Management and treatment of Chronic Obstructive Pulmonary Disease (COPD) in older adults

Although Chronic Obstructive Pulmonary Disease (COPD) is not curable, it can be managed and especially when diagnosed early. Ceasing smoking is one of the behavioral changes an older adult who smoke can adapt to manage the condition. Continuing smoking after being diagnosed with this condition serves to increase further lung damage up to a level that the condition cannot be managed. As such, early diagnosis is important in order to prevent further lung damage. The condition can also be treated and managed through pneumococcal and influenza vaccination, by using short and long acting bronchodilators, and use of corticosteroid inhalers. In most cases, a combination of therapies is required to treat and manage the condition in older people. It is important to note older adults, and most likely those in severe conditions have insufficient aspiratory force and hence some inhalers cannot work for them (Bourbeau, Nault and Borycki, 2002).  Other available treatment and management option for the condition include oxygen therapy, osteopenia and depression screening, and pulmonary rehabilitation. Care takers looking after older adults with severe COPD exacerbation ought to safeguard them against prognostic negativity (Nici and ZuWallack, 2012).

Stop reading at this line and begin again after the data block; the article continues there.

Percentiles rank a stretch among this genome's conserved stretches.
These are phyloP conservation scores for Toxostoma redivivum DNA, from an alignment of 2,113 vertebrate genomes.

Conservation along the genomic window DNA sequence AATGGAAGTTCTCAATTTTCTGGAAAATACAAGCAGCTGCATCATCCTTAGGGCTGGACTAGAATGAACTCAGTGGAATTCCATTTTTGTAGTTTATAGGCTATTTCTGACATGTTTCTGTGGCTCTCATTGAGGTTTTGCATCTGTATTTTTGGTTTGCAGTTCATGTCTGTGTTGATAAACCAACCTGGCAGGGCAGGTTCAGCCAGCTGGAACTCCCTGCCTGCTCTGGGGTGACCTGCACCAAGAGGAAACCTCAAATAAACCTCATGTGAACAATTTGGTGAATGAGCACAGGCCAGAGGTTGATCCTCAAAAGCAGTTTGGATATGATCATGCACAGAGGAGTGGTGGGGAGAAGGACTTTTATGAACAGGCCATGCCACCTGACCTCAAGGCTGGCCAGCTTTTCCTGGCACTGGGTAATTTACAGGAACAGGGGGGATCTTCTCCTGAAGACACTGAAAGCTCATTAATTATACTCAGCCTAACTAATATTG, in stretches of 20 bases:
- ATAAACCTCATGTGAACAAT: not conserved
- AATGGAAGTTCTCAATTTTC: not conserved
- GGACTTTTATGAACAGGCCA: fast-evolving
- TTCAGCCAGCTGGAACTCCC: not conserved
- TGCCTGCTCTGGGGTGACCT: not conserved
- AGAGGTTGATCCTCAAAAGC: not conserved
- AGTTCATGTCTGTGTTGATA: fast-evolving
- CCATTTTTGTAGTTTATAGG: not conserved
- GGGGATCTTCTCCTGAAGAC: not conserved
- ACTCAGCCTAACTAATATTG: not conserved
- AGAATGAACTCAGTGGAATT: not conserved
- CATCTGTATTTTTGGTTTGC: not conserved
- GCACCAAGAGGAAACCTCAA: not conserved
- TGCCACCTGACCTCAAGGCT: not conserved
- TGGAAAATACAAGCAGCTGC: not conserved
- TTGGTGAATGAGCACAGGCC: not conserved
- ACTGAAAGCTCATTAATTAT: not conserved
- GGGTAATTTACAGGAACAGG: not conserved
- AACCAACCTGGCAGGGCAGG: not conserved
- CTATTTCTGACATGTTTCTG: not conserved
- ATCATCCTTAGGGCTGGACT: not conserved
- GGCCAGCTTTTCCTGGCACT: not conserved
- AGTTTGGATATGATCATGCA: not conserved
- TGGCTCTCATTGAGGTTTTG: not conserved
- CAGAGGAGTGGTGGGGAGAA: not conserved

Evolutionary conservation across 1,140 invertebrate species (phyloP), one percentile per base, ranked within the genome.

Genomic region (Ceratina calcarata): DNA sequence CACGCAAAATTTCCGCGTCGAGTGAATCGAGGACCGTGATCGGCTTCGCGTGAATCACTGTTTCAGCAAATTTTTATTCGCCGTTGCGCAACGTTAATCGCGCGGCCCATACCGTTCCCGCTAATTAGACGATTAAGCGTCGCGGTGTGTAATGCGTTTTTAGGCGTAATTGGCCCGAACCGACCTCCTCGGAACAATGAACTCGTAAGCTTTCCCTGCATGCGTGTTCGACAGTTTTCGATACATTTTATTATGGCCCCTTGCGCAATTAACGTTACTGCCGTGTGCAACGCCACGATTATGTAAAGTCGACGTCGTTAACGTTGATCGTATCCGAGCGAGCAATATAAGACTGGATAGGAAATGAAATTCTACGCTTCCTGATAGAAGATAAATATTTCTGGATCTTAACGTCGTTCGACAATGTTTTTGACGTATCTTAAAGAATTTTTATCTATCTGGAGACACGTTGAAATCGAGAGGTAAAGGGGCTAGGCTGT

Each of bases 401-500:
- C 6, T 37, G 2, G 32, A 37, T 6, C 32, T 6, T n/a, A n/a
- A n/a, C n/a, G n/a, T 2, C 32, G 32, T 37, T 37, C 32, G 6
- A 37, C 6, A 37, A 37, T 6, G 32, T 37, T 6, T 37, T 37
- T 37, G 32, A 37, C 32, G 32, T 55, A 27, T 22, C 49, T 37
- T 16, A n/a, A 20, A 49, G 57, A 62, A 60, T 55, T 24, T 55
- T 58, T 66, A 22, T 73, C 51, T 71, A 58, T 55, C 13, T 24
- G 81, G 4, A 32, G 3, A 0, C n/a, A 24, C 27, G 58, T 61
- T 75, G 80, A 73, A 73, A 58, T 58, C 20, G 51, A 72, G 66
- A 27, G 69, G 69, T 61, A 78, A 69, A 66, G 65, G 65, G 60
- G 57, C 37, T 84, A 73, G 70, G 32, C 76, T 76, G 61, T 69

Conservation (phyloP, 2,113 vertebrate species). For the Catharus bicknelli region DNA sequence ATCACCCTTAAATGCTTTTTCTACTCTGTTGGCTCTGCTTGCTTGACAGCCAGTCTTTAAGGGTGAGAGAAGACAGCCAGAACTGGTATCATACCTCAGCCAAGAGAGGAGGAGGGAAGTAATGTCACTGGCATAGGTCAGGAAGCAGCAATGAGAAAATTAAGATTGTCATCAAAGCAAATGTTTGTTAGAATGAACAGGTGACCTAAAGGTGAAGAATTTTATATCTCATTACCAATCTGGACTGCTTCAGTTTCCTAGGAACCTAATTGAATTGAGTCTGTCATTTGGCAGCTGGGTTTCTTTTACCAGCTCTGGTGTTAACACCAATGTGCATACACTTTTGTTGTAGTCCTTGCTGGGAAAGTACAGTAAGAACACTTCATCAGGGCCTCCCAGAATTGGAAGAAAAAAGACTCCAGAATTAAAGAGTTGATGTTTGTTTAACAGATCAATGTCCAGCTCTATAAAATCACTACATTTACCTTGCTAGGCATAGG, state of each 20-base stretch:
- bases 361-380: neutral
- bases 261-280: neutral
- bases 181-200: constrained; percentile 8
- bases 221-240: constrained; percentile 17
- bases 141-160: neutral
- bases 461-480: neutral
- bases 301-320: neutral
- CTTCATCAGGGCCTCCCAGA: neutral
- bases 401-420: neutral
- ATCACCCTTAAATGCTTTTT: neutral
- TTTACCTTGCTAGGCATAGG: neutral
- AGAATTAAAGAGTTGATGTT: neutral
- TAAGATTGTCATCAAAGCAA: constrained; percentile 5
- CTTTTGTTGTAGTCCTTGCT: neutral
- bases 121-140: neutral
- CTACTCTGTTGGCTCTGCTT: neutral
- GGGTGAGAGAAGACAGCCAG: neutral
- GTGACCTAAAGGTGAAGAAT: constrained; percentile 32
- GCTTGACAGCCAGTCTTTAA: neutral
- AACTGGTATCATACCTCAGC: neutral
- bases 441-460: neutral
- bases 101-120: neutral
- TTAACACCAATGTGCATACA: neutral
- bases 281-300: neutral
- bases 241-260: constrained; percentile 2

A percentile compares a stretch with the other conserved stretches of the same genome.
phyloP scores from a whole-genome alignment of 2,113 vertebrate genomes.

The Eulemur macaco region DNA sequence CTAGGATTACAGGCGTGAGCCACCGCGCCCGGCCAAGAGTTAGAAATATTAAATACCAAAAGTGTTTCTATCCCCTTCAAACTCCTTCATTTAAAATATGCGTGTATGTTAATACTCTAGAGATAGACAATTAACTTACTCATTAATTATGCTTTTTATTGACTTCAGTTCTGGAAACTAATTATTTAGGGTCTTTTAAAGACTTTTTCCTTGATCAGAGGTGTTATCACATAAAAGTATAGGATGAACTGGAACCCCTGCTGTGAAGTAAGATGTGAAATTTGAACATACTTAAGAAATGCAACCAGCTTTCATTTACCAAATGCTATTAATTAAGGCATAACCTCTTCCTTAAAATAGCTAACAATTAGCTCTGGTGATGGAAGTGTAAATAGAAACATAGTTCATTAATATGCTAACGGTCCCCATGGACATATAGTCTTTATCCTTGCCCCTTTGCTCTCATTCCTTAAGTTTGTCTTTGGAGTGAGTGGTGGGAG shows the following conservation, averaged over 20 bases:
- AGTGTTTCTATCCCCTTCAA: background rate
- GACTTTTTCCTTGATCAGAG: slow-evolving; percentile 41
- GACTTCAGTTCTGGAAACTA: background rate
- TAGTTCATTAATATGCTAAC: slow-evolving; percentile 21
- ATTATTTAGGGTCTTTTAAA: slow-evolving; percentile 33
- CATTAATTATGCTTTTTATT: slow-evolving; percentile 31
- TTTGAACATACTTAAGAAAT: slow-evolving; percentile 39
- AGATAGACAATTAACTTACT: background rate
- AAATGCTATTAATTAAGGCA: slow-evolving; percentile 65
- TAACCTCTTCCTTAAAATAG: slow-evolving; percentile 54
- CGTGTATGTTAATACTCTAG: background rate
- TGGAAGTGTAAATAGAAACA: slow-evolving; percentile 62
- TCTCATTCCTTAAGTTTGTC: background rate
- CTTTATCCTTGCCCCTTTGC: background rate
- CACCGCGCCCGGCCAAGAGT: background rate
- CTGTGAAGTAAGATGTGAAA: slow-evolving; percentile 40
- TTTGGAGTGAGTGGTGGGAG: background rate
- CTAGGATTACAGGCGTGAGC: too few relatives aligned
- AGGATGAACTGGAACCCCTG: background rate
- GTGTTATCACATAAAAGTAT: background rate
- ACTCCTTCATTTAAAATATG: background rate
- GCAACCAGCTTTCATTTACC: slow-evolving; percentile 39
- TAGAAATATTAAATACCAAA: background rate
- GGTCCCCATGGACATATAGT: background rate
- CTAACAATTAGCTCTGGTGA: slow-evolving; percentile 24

Although Chronic Obstructive Pulmonary Disease (COPD) is linked with disability in older adults, there are a range of treatment interventions available to assist the patient. This is especially when the condition is detected early. As such, it is advisable to seek doctor’s advice or diagnosis for that case in case of any sign or symptom.

 

 

 

 

 

 

 

References

Bourbeau, J., Nault, D., & Borycki, E. (2002). Comprehensive management of chronic      obstructive pulmonary disease. Hamilton, Ont: BC Decker.

Currie, G. P. (2009). Chronic obstructive pulmonary disease. Oxford: Oxford University Press.

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Hanania, N. A., & Sharafkhaneh, A. (2011). COPD: A guide to diagnosis and clinical       management. New York: Humana Press.

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Lotvall, J., & Busse, W. W. (2011). Advances in combination therapy for asthma and COPD.       Chichester, West Sussex: John Wiley & Sons.

Nici, L., & ZuWallack, R. L. (2012). Chronic obstructive pulmonary disease: Co-morbidities         and systemic consequences. New York: Humana Press.

O'Neill, P. A. (2002). Caring for the older adult: A health promotion perspective. Philadelphia:      W.B. Saunders.

Yoost, B. L., & Crawford, L. R. (2014). Fundamentals of Nursing: Active Learning for     Collaborative Practice. New York, NY: Elsevier Health Science.